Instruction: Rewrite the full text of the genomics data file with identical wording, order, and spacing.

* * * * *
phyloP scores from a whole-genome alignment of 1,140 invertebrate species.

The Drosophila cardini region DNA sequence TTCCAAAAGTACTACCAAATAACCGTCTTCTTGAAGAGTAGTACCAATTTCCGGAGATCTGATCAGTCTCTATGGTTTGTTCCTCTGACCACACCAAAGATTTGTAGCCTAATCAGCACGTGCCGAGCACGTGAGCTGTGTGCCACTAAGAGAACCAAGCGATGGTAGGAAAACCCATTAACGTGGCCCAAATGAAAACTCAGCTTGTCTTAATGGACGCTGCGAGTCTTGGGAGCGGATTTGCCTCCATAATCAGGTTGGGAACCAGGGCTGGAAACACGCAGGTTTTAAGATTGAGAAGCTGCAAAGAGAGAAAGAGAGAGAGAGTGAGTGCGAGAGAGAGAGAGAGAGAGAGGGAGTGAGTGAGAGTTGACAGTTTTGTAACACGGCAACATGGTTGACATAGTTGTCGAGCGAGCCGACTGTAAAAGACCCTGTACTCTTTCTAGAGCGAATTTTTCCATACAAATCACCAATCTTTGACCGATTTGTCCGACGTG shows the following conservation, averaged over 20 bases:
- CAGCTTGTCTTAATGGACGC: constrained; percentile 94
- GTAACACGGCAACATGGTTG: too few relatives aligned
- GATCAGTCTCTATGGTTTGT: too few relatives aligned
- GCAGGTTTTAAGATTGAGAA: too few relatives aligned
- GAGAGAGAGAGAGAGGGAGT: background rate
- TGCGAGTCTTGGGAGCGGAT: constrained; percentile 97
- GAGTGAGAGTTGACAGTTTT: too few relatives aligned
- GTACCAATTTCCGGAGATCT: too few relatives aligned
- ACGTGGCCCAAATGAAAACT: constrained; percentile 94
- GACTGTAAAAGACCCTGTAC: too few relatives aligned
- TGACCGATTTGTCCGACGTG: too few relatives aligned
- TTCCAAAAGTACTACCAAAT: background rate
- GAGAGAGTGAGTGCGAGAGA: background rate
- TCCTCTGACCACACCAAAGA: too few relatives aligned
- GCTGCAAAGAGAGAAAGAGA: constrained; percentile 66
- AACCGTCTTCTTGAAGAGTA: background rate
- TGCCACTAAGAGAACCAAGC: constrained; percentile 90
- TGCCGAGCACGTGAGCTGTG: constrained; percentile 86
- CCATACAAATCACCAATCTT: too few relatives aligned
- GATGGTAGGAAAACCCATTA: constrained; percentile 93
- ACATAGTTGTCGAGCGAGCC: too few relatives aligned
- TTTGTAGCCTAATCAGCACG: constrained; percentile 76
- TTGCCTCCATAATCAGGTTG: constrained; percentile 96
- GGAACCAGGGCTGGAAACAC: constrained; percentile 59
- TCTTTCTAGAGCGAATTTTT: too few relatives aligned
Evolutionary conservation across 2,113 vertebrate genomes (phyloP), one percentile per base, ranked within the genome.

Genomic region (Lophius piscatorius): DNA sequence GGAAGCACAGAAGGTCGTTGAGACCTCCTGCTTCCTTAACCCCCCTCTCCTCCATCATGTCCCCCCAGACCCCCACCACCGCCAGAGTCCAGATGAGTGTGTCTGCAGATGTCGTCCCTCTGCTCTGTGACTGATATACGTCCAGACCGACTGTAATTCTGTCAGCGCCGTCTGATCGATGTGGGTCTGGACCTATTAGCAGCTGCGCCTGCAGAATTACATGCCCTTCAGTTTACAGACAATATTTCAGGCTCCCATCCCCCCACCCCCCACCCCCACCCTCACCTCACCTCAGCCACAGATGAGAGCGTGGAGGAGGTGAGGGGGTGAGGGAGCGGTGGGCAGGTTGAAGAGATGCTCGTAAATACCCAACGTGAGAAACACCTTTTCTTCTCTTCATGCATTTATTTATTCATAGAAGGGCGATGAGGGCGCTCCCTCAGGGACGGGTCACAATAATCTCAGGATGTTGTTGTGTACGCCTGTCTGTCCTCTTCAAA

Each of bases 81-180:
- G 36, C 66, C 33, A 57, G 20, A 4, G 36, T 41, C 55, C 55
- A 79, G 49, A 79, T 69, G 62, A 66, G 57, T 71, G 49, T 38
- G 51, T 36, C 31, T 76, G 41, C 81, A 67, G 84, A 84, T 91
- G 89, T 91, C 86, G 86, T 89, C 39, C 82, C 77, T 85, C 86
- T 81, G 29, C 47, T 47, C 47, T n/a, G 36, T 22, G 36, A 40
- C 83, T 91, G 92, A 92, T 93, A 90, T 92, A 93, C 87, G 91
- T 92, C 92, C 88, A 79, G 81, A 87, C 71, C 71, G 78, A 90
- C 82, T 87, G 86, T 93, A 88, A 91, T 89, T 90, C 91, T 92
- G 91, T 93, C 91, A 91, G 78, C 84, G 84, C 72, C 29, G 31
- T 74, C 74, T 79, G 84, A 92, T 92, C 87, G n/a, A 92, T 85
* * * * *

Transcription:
phyloP scores from a whole-genome alignment of 1,140 invertebrate species.

The Drosophila cardini region DNA sequence TTCCAAAAGTACTACCAAATAACCGTCTTCTTGAAGAGTAGTACCAATTTCCGGAGATCTGATCAGTCTCTATGGTTTGTTCCTCTGACCACACCAAAGATTTGTAGCCTAATCAGCACGTGCCGAGCACGTGAGCTGTGTGCCACTAAGAGAACCAAGCGATGGTAGGAAAACCCATTAACGTGGCCCAAATGAAAACTCAGCTTGTCTTAATGGACGCTGCGAGTCTTGGGAGCGGATTTGCCTCCATAATCAGGTTGGGAACCAGGGCTGGAAACACGCAGGTTTTAAGATTGAGAAGCTGCAAAGAGAGAAAGAGAGAGAGAGTGAGTGCGAGAGAGAGAGAGAGAGAGAGGGAGTGAGTGAGAGTTGACAGTTTTGTAACACGGCAACATGGTTGACATAGTTGTCGAGCGAGCCGACTGTAAAAGACCCTGTACTCTTTCTAGAGCGAATTTTTCCATACAAATCACCAATCTTTGACCGATTTGTCCGACGTG shows the following conservation, averaged over 20 bases:
- CAGCTTGTCTTAATGGACGC: constrained; percentile 94
- GTAACACGGCAACATGGTTG: too few relatives aligned
- GATCAGTCTCTATGGTTTGT: too few relatives aligned
- GCAGGTTTTAAGATTGAGAA: too few relatives aligned
- GAGAGAGAGAGAGAGGGAGT: background rate
- TGCGAGTCTTGGGAGCGGAT: constrained; percentile 97
- GAGTGAGAGTTGACAGTTTT: too few relatives aligned
- GTACCAATTTCCGGAGATCT: too few relatives aligned
- ACGTGGCCCAAATGAAAACT: constrained; percentile 94
- GACTGTAAAAGACCCTGTAC: too few relatives aligned
- TGACCGATTTGTCCGACGTG: too few relatives aligned
- TTCCAAAAGTACTACCAAAT: background rate
- GAGAGAGTGAGTGCGAGAGA: background rate
- TCCTCTGACCACACCAAAGA: too few relatives aligned
- GCTGCAAAGAGAGAAAGAGA: constrained; percentile 66
- AACCGTCTTCTTGAAGAGTA: background rate
- TGCCACTAAGAGAACCAAGC: constrained; percentile 90
- TGCCGAGCACGTGAGCTGTG: constrained; percentile 86
- CCATACAAATCACCAATCTT: too few relatives aligned
- GATGGTAGGAAAACCCATTA: constrained; percentile 93
- ACATAGTTGTCGAGCGAGCC: too few relatives aligned
- TTTGTAGCCTAATCAGCACG: constrained; percentile 76
- TTGCCTCCATAATCAGGTTG: constrained; percentile 96
- GGAACCAGGGCTGGAAACAC: constrained; percentile 59
- TCTTTCTAGAGCGAATTTTT: too few relatives aligned
Evolutionary conservation across 2,113 vertebrate genomes (phyloP), one percentile per base, ranked within the genome.

Genomic region (Lophius piscatorius): DNA sequence GGAAGCACAGAAGGTCGTTGAGACCTCCTGCTTCCTTAACCCCCCTCTCCTCCATCATGTCCCCCCAGACCCCCACCACCGCCAGAGTCCAGATGAGTGTGTCTGCAGATGTCGTCCCTCTGCTCTGTGACTGATATACGTCCAGACCGACTGTAATTCTGTCAGCGCCGTCTGATCGATGTGGGTCTGGACCTATTAGCAGCTGCGCCTGCAGAATTACATGCCCTTCAGTTTACAGACAATATTTCAGGCTCCCATCCCCCCACCCCCCACCCCCACCCTCACCTCACCTCAGCCACAGATGAGAGCGTGGAGGAGGTGAGGGGGTGAGGGAGCGGTGGGCAGGTTGAAGAGATGCTCGTAAATACCCAACGTGAGAAACACCTTTTCTTCTCTTCATGCATTTATTTATTCATAGAAGGGCGATGAGGGCGCTCCCTCAGGGACGGGTCACAATAATCTCAGGATGTTGTTGTGTACGCCTGTCTGTCCTCTTCAAA

Each of bases 81-180:
- G 36, C 66, C 33, A 57, G 20, A 4, G 36, T 41, C 55, C 55
- A 79, G 49, A 79, T 69, G 62, A 66, G 57, T 71, G 49, T 38
- G 51, T 36, C 31, T 76, G 41, C 81, A 67, G 84, A 84, T 91
- G 89, T 91, C 86, G 86, T 89, C 39, C 82, C 77, T 85, C 86
- T 81, G 29, C 47, T 47, C 47, T n/a, G 36, T 22, G 36, A 40
- C 83, T 91, G 92, A 92, T 93, A 90, T 92, A 93, C 87, G 91
- T 92, C 92, C 88, A 79, G 81, A 87, C 71, C 71, G 78, A 90
- C 82, T 87, G 86, T 93, A 88, A 91, T 89, T 90, C 91, T 92
- G 91, T 93, C 91, A 91, G 78, C 84, G 84, C 72, C 29, G 31
- T 74, C 74, T 79, G 84, A 92, T 92, C 87, G n/a, A 92, T 85